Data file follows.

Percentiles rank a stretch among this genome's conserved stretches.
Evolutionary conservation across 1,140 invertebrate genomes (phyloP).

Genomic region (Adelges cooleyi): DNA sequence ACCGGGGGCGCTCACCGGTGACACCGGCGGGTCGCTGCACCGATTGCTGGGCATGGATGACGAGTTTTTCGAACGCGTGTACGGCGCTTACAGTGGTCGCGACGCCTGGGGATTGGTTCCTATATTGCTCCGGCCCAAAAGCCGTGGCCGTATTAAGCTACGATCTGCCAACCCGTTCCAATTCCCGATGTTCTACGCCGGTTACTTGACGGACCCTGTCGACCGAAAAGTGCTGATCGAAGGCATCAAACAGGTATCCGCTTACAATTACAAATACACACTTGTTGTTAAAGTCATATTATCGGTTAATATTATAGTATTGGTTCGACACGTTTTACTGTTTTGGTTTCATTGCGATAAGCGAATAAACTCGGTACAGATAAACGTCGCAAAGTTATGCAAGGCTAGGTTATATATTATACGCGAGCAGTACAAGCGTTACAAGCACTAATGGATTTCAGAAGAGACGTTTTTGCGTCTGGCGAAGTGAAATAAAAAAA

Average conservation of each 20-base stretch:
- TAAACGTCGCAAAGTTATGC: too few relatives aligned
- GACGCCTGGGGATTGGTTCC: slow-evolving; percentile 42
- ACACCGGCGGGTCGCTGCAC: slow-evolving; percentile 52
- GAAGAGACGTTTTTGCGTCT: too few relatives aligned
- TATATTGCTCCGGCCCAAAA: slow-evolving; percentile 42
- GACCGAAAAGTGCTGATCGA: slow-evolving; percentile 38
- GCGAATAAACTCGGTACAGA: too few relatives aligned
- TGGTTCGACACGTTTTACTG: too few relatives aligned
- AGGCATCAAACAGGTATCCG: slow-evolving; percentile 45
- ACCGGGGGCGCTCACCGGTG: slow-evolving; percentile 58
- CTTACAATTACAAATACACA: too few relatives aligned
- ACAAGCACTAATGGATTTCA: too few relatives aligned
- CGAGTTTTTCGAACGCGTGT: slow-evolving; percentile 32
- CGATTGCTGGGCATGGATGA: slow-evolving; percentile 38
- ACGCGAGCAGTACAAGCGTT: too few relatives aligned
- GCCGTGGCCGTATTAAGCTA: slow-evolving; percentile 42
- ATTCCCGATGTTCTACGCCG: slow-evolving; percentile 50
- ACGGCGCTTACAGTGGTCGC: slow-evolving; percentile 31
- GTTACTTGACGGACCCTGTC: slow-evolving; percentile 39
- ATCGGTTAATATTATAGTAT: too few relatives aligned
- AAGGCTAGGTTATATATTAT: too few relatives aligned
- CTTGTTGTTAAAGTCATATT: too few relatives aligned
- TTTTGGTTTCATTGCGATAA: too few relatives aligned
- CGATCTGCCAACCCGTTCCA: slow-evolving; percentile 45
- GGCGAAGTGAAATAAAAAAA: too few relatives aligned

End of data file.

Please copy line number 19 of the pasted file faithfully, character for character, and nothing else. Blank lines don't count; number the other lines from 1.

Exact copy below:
- ACGCGAGCAGTACAAGCGTT: too few relatives aligned